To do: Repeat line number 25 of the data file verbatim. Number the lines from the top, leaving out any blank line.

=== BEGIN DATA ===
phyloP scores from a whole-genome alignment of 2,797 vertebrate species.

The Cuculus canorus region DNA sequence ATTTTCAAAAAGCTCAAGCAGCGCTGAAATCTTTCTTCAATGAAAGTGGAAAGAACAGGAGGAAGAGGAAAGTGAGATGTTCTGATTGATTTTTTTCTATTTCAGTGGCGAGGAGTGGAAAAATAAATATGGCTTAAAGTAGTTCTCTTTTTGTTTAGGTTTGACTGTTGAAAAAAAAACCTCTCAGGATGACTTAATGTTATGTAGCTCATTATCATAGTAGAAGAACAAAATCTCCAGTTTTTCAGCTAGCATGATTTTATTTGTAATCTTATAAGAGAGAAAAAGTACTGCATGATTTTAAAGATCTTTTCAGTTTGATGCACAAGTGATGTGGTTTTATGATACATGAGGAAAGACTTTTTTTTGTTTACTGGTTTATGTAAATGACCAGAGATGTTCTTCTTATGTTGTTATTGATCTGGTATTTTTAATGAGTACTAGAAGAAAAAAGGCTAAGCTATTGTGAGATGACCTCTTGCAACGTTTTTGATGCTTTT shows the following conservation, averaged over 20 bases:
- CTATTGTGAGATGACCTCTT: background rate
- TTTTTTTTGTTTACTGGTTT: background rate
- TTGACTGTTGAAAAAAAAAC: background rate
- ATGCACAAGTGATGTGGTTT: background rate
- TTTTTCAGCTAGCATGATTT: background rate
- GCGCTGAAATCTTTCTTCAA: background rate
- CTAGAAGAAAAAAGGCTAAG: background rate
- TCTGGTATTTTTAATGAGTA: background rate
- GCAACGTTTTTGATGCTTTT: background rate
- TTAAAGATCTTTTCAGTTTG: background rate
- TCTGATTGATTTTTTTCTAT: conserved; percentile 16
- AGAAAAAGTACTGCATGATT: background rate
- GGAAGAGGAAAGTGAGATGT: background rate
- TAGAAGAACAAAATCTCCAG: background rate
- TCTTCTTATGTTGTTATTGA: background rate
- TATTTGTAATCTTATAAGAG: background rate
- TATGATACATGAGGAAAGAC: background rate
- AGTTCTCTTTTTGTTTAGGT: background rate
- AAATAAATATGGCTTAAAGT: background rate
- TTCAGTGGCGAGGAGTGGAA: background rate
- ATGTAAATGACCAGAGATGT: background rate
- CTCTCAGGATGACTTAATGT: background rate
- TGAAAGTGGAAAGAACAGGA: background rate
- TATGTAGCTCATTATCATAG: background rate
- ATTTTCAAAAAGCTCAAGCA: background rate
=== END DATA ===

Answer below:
- TGAAAGTGGAAAGAACAGGA: background rate